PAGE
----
I’m cheating a bit here because I both have the holidays on my mind, and because I don’t want to dig out my dictionary to search through the X’s – and I don’t feel like writing about xenophobia (or xylophones).
Despite the implication of the title, this post isn’t going to be about Yule. This post is solidly about Xmas – or secular Christmas. To paraphrase the immortal Bart Simpson:
“Lets not forget the true meaning of Christmas. You know, the birth of Santa.”
Poor Santa appears to be somewhat of a controversial figure in modern Paganism. Considering that he is so whole-heartedly rejected by so many other religions, I think that there should be someone who embraces him. After all, commercialism isn’t Santa’s fault.
In the last few days, I’ve seen posts in various places by Pagan parents saying that their children won’t be exposed to Santa. Some that they want their kids to know that their gifts are from those who love them, and some that they don’t want their kids thinking that the only reason to be good is to get a reward.
There is a line of thought that says that the modern incarnation of Santa is the spirit of love and generosity. Over at Patheos, Star Foster posited that he was one of our first gods.
It’s up to each parent to teach their kids morals. I don’t believe that you need to remove the image of Santa Claus in order to teach your kids not to be greedy. It can be as easy as exposing them to the joy of giving and helping those who are in need.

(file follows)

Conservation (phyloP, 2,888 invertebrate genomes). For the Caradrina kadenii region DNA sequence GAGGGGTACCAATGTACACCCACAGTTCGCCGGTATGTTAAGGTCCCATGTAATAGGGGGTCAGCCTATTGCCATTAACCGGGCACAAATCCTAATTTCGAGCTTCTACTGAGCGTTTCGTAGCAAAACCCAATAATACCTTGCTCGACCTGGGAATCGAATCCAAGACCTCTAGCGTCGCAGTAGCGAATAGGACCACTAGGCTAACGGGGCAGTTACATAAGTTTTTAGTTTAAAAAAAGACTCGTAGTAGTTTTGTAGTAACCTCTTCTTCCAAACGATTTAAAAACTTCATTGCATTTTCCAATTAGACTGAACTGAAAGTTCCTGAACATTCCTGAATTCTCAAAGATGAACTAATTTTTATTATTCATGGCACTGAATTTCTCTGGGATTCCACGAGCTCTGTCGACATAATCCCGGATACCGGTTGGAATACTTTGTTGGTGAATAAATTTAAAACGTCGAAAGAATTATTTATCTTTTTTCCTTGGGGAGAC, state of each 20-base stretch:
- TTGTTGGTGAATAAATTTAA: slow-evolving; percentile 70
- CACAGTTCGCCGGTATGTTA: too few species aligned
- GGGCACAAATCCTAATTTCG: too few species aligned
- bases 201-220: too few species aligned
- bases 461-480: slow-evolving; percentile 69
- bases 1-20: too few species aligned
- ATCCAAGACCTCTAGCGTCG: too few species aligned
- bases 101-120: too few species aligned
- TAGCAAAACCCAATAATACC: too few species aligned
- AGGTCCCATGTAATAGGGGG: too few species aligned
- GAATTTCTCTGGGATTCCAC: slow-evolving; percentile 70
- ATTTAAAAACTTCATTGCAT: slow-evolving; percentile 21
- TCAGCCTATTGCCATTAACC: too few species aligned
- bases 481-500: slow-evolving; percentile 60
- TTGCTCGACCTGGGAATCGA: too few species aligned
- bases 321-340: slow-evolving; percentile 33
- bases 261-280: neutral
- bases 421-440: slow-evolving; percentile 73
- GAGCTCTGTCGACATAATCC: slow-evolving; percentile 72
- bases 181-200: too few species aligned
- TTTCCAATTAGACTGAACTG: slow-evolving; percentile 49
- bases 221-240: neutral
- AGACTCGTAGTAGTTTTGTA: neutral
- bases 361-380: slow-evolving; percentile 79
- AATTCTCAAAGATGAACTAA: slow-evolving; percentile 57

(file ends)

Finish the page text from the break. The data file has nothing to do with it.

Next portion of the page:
A pre-Xmas toy box (and clothes dresser) clean out is always a good tradition. When I was little, my mom always used to give us change to donate so that we could get our own poppies on Remembrance Day. A similar tradition for this time of year might be giving to the Salvation Army via the red holiday pots.
Beyond the Coca-Cola red Santa that we all grew up with, the image of Santa Claus connects to old folk tales that I think are important to keep alive. One example is in Germanic lore where Odin is said to ride his eight legged horse, Sleipnir, to the homes of kind children to leave gifts and candy.
For me, I’ve always seen Father Christmas in the tale of the Holly king. The king of the dark half of the year comes to his full strength at midwinter solstice. At Yule, the Oak King is reborn and the strength of the Holly King begins to wane as the days grow longer again.
In our house, Santa is always a bit more rustic looking than the character in the jolly red suit. When I was small, my very first encounter with magic was through the wonder of the holiday season. Dressing the Christmas tree, decorating our house with sparkling lights, nights that began at about four in the afternoon – all of it adding to the growing anticipation that culminated in Christmas morning when we awoke to see that Santa had come.
The first thing I checked each and every Christmas morning, before I dove into my bulging stocking, was the plate of goodies that I’d left out the night before. For me, the proof of Santa was that he always ate the cookies and drank the milk I left out for him (and fed the Rudolph the carrot I’d added to the plate).
That’s a kind of magic and enchantment that I couldn’t imagine denying my own little girl. Especially considering how excited I am to now be on the giving end. I just can’t wait to see her little face light up on Christmas morning.